About the School: In this helpful Educational Leadership article, Jeffrey Erickson, assistant principal of a suburban 2,900-student high school, describes the journey he and his colleagues undertook to address problems they had identified with their grading system: inconsistency from class to class; blending attendance, behavior, effort, extra credit, class participation, returning permission slips, contributing canned food to the food drive, and achievement; grading on the curve; and parent pressure for more transparency.
First Step: The school’s first move was to articulate a guiding principle: Grades should reflect only what a student knows and is able to do. As the faculty studied the issue and engaged in professional sharing and explanations to parents, resistance faded away and policies were changed:
Categories of Grades: Grades were split into two categories: formative (which would count for no more than 15 percent) and summative (not less than 85 percent).
Summative Grades: based on at least four common assessments for each course, one of which had to be a performance task.
Learning Targets: Teachers articulated clear learning targets that students could understand and attain.
Formative Assessments: informed students of their progress in mastering material that was eventually contained in summative assessments.
Follow up to Assessments: After each summative assessment, teachers did an item analysis, and if a significant number of students missed an item, the teacher omitted it from students’ grades, retaught the concept, and gave another assessment.
Homework & Quizzes: Instead of grading homework on completion, which sometimes produced disparities between homework grades and summative mastery, teachers started giving in-class quizzes on homework content.
Retakes: The previous policy on re-takes – Teach, test, and move on – was replaced by Teach, test, and now what? “The essential question that each teacher should ask after every assessment is, Now what do I do for the students who didn’t get it?” says Erickson. “When the answer is to provide a retake, the most important step is what happens between the first and second test. The purpose of retakes is never for the student to simply show up and hope for the best. Corrective instruction must occur between the test and retest.”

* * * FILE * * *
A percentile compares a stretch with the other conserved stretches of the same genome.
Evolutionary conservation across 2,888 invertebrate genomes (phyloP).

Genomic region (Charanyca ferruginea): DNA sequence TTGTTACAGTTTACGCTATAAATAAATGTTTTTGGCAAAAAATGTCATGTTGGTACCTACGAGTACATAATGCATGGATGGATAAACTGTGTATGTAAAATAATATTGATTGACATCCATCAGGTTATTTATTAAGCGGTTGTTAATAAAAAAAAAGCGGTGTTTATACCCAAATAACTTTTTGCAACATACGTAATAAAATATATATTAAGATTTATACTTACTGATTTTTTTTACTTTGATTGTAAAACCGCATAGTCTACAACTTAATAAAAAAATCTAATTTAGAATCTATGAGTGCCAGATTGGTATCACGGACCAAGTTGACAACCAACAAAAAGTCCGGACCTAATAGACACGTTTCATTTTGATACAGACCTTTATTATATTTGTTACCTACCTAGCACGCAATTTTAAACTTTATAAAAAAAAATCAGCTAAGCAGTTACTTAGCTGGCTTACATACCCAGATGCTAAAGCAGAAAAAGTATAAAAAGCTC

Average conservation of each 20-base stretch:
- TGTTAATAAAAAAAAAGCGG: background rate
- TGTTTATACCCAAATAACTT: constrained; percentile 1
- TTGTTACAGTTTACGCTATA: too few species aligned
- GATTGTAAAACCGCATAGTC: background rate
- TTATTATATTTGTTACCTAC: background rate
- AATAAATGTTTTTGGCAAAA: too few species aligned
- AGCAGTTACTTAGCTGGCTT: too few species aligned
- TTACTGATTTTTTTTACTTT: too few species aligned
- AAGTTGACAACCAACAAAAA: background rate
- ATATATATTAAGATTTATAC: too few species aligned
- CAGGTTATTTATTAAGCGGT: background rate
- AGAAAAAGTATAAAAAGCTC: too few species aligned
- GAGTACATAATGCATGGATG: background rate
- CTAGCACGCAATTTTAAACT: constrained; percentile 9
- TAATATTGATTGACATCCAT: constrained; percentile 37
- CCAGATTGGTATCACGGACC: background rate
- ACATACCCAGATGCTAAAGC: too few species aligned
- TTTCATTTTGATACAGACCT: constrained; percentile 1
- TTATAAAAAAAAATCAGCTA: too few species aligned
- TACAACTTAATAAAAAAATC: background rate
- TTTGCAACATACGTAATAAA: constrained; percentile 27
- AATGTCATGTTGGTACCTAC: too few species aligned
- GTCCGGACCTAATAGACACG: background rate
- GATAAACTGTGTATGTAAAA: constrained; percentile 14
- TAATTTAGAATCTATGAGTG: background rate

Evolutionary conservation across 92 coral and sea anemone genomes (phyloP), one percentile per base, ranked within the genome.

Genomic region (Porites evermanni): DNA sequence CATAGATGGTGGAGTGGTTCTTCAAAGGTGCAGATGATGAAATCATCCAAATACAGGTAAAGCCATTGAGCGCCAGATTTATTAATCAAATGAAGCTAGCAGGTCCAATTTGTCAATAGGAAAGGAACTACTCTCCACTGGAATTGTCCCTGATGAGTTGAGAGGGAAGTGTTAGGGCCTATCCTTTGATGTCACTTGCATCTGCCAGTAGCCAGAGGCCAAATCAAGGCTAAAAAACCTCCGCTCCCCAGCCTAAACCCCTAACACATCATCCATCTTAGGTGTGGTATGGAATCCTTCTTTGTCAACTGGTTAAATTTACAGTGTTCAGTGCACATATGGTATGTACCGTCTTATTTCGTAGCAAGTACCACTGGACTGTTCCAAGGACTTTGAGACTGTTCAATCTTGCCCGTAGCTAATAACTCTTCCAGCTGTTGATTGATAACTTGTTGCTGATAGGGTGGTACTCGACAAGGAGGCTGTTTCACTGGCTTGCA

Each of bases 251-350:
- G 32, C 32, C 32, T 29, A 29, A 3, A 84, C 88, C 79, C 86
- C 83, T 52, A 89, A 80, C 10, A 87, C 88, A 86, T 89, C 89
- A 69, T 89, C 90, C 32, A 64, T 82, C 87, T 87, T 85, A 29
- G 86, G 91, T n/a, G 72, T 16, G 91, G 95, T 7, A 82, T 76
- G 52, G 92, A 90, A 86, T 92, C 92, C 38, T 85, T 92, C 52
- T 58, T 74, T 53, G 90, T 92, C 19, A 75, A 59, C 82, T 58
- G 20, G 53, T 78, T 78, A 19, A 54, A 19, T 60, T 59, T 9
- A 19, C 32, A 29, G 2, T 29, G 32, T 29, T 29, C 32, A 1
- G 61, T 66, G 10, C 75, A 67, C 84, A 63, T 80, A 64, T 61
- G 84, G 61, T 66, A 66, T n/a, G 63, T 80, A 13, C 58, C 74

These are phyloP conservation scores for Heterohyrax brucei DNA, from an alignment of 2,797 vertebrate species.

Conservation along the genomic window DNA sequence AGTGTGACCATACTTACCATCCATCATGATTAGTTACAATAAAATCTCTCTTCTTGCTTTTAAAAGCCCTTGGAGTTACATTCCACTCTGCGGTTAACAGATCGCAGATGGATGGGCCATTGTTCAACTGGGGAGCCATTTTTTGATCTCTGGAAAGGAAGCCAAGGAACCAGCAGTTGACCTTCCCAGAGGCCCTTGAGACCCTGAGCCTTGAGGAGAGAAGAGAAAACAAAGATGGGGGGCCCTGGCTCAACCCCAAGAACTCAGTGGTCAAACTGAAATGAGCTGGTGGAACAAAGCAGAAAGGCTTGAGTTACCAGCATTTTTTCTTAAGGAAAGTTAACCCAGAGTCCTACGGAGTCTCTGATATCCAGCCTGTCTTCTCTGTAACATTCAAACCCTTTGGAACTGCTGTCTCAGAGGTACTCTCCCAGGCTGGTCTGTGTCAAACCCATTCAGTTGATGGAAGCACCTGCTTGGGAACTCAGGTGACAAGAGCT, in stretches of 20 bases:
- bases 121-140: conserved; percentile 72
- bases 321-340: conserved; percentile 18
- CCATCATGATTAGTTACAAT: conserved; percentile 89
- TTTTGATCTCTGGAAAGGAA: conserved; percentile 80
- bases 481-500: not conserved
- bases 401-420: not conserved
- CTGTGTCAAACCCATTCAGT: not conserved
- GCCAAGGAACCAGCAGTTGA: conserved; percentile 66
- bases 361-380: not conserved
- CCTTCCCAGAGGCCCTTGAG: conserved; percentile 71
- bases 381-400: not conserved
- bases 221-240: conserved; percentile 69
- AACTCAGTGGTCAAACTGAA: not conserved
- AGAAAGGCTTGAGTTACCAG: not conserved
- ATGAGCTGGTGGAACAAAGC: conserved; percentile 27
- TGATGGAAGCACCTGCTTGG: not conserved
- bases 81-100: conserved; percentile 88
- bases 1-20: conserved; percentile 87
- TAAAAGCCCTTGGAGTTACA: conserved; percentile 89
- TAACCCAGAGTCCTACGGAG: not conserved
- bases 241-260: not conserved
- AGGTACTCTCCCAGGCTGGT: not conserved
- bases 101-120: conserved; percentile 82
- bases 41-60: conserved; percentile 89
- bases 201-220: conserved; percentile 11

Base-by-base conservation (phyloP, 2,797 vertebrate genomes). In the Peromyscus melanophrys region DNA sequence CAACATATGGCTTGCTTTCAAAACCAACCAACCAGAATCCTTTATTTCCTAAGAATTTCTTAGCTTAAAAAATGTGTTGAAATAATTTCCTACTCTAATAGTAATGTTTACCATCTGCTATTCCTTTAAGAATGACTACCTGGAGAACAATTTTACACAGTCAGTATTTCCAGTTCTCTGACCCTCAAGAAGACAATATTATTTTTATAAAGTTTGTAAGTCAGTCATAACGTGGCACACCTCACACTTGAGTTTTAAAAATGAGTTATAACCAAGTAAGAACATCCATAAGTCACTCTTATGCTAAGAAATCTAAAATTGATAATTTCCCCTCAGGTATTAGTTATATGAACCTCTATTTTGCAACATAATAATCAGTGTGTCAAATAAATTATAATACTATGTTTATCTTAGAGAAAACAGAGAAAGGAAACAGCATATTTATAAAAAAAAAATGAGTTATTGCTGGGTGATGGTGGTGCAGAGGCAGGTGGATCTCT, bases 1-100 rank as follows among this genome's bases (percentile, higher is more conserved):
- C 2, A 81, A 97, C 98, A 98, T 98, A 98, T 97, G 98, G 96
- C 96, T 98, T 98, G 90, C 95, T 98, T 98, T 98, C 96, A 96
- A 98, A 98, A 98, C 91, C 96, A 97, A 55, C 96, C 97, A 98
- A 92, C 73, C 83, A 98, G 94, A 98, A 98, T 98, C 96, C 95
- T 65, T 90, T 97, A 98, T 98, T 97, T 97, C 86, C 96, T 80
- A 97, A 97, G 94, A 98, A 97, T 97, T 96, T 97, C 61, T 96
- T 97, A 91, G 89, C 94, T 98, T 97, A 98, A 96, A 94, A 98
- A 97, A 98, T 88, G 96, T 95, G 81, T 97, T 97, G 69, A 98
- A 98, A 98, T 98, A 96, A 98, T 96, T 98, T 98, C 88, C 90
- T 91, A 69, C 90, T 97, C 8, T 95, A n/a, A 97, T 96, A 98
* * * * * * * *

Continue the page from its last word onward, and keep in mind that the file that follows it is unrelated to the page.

Compliance: Behavior, attendance, effort, and attitude were reported to parents in regular report-card conferences. Unexcused absences were dealt with by intervention and consequences within 36 hours, not lowering grades. These changes have produced a 55 percent reduction in unexcused absences, a 66 percent reduction in disciplinary referrals, and a 37 percent reduction in suspensions.
Consequence of Noncompliance: “We decided that the consequence for not doing the work should be – doing the work,” says Erickson. This takes place during lunch or before school. Teachers phone the parents of struggling students every three weeks. The result has been a 63 percent reduction in Fs and a 32 percent drop in Ds. “When an entire faculty implements this consequence and moves away from practices that deflate grades – and hope – an entire culture can be transformed,” he says.
Results: How did this affect student achievement? Erickson reports that ACT composite scores rose from 24.1 to 25.7, the number of students taking AP exams rose from 505 to 661, the number of students participating in the AP Scholars program rose from 160 to 258, and the 10th-grade Minnesota Comprehensive Reading Exam passing rate increased from 85.5 percent to 92.3 percent. In addition, there’s much less stress and uncertainty about grades. The new policies are clear and transparent, and everyone is more relaxed.
Source: This summary is taken from the Marshall Memo summary of the article “How Grading Reform Changed Our School” by Jeffrey Erickson in Educational Leadership, November 2011